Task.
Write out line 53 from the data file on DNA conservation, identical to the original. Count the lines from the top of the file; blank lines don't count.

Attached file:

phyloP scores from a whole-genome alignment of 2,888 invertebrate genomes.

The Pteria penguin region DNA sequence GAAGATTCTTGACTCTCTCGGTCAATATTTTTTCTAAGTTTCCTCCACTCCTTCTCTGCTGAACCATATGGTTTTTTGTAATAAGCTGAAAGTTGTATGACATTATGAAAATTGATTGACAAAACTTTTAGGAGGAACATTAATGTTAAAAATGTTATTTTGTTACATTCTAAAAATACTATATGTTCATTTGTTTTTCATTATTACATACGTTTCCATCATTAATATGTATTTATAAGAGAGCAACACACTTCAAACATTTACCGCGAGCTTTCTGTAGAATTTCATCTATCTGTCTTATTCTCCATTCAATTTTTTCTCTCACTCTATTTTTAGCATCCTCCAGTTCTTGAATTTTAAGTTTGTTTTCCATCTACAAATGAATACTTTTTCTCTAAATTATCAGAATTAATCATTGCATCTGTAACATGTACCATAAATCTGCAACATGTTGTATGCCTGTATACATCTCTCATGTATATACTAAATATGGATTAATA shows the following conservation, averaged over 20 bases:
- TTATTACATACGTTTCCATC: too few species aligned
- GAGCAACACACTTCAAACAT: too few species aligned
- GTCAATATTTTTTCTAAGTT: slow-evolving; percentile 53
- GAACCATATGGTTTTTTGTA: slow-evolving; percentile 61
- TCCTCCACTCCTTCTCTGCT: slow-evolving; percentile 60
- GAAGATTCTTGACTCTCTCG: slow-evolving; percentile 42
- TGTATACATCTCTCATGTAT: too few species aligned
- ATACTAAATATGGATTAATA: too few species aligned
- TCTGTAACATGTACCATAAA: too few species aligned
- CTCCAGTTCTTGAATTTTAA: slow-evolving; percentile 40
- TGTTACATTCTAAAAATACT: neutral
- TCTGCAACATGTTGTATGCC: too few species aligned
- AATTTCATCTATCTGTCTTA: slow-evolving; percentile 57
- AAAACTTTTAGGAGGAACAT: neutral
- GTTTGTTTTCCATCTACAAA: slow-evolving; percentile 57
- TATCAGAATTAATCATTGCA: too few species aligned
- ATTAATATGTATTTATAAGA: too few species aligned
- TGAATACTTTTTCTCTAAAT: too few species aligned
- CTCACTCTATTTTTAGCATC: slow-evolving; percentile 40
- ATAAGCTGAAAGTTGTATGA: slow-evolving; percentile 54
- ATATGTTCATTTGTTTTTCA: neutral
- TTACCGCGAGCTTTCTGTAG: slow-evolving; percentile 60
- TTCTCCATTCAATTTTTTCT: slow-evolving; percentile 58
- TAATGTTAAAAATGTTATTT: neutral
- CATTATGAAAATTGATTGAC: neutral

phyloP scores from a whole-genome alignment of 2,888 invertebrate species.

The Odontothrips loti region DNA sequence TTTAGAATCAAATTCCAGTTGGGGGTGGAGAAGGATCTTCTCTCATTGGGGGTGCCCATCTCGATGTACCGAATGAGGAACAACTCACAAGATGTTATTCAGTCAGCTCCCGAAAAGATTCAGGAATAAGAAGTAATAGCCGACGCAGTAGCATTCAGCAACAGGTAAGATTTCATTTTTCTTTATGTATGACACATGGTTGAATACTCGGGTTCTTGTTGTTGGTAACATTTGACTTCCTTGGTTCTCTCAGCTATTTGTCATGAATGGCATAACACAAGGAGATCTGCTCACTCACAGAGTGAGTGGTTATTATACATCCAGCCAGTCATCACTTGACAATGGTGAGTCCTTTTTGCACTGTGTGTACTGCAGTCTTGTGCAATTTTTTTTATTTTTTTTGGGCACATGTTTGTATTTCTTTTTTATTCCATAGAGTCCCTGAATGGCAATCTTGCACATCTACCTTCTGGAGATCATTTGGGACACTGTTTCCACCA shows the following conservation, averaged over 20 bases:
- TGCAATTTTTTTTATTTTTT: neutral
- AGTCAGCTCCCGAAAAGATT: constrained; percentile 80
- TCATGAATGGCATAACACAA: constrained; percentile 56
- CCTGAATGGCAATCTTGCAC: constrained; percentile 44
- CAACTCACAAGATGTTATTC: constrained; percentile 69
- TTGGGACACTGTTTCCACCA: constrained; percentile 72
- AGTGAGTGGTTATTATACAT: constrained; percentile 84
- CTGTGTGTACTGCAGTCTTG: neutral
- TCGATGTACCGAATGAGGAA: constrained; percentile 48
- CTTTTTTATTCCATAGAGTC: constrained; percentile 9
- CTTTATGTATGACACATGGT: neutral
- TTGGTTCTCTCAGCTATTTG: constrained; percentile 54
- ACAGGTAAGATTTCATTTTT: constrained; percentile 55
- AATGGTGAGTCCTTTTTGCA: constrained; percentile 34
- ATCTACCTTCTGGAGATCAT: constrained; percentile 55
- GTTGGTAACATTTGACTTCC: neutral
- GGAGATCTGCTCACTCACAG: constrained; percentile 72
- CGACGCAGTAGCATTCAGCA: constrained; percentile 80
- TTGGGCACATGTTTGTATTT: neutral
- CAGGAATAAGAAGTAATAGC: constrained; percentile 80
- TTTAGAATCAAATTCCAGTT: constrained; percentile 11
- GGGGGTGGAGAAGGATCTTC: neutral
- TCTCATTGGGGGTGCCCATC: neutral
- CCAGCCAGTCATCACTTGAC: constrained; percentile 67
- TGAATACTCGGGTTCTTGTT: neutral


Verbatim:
- CCAGCCAGTCATCACTTGAC: constrained; percentile 67